Proposed Florida Law Would Protect Medical Marijuana Users from Employment Discrimination
Marijuana legalization is quickly expanding across the country. Currently, the recreational use of cannabis is legal in 11 states, while medicinal marijuana is legal in 33 states as well as four out of the five U.S. territories and the District of Columbia. Cannabis, however, remains largely illegal under federal law, other than certain ingredients (certain types of THC and cannabidiol) which have received FDA approval for prescription treatment. Florida law permits the medicinal use of cannabis, although not recreational possession or use. Notwithstanding these legalizations, employers remain free to punish or even terminate employees who choose to use marijuana in their free time, even if that use is medicinal. Anti-discrimination laws protect Florida workers against discrimination based on disability, but it is not clear that medical marijuana use is protected. A senate bill currently working its way through the Florida legislature would change that.
Multiple proposed bills would protect Florida medicinal marijuana users
A state senator proposed Florida Senate Bill 962 in response to numerous lawsuits filed by workers who were terminated from their jobs for cannabis usage. These workers and the lawmakers in support of the bill find it unjust that users of other prescription medications are protected from adverse employment actions while medical marijuana users apparently lack such clear protection for what is essentially prescription drug use.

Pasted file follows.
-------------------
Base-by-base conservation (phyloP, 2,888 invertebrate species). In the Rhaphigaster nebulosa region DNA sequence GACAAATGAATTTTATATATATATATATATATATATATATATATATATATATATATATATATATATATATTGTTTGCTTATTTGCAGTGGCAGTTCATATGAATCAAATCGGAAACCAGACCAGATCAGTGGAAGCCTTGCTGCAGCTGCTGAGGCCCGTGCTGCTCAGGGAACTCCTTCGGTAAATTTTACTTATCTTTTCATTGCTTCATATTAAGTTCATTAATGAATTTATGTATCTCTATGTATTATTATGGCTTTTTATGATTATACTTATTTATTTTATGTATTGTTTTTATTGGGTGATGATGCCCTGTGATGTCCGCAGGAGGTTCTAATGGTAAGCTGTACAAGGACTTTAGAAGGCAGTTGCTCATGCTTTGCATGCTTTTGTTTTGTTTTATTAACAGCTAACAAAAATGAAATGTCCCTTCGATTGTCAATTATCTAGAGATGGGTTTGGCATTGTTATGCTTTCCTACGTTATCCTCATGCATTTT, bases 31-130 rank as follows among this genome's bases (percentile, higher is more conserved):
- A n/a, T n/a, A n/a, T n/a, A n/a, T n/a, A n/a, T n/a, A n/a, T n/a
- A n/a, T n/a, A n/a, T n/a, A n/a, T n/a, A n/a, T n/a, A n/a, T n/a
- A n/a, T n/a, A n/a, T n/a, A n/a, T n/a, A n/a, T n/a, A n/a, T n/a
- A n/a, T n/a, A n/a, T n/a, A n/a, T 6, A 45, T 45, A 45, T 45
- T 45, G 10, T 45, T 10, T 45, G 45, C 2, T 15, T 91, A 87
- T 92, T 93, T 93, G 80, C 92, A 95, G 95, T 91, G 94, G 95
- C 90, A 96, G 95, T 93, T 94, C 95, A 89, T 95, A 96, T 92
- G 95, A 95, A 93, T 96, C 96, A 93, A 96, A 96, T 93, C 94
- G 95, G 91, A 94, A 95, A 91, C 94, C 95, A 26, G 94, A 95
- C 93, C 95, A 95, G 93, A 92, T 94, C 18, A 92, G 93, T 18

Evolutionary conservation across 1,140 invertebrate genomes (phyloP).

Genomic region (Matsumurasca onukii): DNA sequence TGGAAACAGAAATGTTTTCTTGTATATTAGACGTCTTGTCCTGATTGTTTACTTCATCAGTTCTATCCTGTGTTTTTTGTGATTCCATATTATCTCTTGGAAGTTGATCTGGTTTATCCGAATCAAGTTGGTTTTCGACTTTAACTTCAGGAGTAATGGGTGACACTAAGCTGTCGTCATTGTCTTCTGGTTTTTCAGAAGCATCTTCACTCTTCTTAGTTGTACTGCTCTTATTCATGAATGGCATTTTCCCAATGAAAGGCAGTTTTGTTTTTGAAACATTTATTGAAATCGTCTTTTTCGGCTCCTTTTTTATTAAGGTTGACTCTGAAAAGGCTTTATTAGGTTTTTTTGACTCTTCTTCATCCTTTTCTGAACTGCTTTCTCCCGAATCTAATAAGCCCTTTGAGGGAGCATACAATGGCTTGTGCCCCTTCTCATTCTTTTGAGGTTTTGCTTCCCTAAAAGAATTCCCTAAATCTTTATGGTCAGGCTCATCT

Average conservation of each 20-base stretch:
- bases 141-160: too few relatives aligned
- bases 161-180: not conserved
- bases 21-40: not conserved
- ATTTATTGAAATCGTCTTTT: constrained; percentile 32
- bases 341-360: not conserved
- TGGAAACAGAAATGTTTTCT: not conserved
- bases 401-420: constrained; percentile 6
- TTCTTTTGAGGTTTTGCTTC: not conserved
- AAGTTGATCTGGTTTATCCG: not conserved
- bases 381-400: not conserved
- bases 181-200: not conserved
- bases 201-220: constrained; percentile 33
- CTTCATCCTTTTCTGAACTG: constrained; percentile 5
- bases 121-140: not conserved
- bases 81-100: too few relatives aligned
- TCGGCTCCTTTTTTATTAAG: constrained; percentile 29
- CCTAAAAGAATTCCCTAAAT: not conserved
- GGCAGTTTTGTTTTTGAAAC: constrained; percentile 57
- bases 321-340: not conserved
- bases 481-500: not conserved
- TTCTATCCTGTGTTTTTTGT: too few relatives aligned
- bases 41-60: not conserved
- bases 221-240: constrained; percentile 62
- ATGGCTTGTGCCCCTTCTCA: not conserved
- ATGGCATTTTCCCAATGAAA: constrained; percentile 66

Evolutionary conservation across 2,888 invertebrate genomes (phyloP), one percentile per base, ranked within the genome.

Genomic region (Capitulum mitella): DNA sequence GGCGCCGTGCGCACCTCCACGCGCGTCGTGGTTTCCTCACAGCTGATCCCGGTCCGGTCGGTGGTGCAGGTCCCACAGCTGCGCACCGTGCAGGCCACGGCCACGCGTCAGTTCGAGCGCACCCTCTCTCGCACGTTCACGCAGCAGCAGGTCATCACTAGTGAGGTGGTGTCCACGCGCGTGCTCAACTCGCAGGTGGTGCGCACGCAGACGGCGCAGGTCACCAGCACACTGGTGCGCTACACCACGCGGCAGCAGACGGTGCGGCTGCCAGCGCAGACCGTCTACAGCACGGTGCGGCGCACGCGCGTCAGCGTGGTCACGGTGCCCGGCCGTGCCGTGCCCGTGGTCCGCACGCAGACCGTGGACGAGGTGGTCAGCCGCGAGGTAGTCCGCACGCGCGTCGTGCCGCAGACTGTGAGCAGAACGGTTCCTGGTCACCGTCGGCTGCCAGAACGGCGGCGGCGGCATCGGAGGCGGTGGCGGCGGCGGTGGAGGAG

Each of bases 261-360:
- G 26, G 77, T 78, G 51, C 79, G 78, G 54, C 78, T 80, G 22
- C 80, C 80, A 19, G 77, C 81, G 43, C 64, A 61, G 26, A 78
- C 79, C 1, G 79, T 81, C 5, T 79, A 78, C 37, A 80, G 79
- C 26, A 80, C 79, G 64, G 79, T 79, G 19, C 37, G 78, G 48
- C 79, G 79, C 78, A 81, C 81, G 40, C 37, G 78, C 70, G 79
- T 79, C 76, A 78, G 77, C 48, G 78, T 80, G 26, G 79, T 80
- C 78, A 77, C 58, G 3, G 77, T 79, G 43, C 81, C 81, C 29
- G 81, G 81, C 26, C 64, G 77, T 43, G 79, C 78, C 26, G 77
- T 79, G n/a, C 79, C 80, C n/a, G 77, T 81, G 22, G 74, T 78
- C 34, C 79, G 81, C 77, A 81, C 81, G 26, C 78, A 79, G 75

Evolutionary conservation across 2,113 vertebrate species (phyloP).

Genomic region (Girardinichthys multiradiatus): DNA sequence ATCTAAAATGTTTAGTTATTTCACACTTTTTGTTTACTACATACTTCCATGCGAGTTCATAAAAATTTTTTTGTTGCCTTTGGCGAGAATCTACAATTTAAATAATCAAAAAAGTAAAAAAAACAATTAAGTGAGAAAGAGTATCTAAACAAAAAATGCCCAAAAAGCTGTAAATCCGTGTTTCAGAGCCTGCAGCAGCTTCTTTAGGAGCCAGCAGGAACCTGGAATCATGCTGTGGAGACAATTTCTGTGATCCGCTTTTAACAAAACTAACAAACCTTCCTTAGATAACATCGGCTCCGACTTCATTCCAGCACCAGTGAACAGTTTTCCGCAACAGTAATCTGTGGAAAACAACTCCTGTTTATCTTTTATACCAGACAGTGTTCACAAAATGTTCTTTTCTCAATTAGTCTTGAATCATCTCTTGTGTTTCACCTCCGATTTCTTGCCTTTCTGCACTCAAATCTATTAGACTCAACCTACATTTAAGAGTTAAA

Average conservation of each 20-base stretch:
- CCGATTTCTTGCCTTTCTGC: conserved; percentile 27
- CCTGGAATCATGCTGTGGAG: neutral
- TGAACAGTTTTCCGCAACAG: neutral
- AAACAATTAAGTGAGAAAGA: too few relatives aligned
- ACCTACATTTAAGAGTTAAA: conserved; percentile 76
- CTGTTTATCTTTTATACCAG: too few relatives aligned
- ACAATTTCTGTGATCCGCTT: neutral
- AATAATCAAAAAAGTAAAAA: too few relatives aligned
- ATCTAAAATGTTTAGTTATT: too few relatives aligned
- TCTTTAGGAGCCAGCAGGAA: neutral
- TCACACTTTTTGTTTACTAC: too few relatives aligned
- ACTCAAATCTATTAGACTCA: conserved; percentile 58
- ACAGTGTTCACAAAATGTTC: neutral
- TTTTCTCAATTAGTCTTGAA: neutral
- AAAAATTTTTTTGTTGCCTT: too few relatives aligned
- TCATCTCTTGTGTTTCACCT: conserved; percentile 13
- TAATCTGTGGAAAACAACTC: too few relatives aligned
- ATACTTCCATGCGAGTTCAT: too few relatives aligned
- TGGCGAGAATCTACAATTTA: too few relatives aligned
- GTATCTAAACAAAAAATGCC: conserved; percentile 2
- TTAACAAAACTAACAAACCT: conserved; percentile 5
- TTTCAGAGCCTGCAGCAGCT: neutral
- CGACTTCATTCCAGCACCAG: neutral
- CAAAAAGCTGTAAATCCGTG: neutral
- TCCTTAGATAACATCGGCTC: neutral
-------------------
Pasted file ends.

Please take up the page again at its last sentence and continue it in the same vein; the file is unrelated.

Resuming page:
The proposed bill incorporates protections found in laws in other states such as Arizona, Maine, and Minnesota. The bill would prohibit employers from discriminating against, firing, demoting, or taking any other adverse personnel action against any employees for testing positive for cannabis provided the employee is a card-carrying medical marijuana user.
If a worker tests positive for marijuana on a company drug test, the law would compel the employer to give the employee the chance to demonstrate that they have a prescription or medical marijuana card. If such a worker is terminated solely for the usage of marijuana, they would have the right to sue their employer for damages and reinstatement. The law would also place restrictions on the types of questions an employer could ask about an employee’s medical marijuana usage, in line with restrictions on employer conduct concerning other types of disabilities.
The bill would not protect employees from termination for using cannabis while at work or otherwise on the job. The proposed law also carries exceptions for workers in certain safety-sensitive industries, such as jobs involving operating heavy machinery, fighting fires, driving, carrying a firearm, handling hazardous materials, or taking care of children or medical patients. Additionally, employers could take action if they believe that the employee’s marijuana usage was affecting the quality of their work.
Free Consultation With Citrus County Workplace Discrimination Lawyers
Based in Ocala, Florida, and representing employees throughout Central Florida, we have substantial experience litigating claims based on disability discrimination. If you have been the victim of disability discrimination, please contact our office for a free consultation with our Citrus, Florida, workplace discrimination attorneys. Our employee rights law firm takes discrimination cases on a contingency fee basis. This means that there are no attorney’s fees incurred unless there is a recovery, and our attorney’s fees come solely from the monetary award that you recover.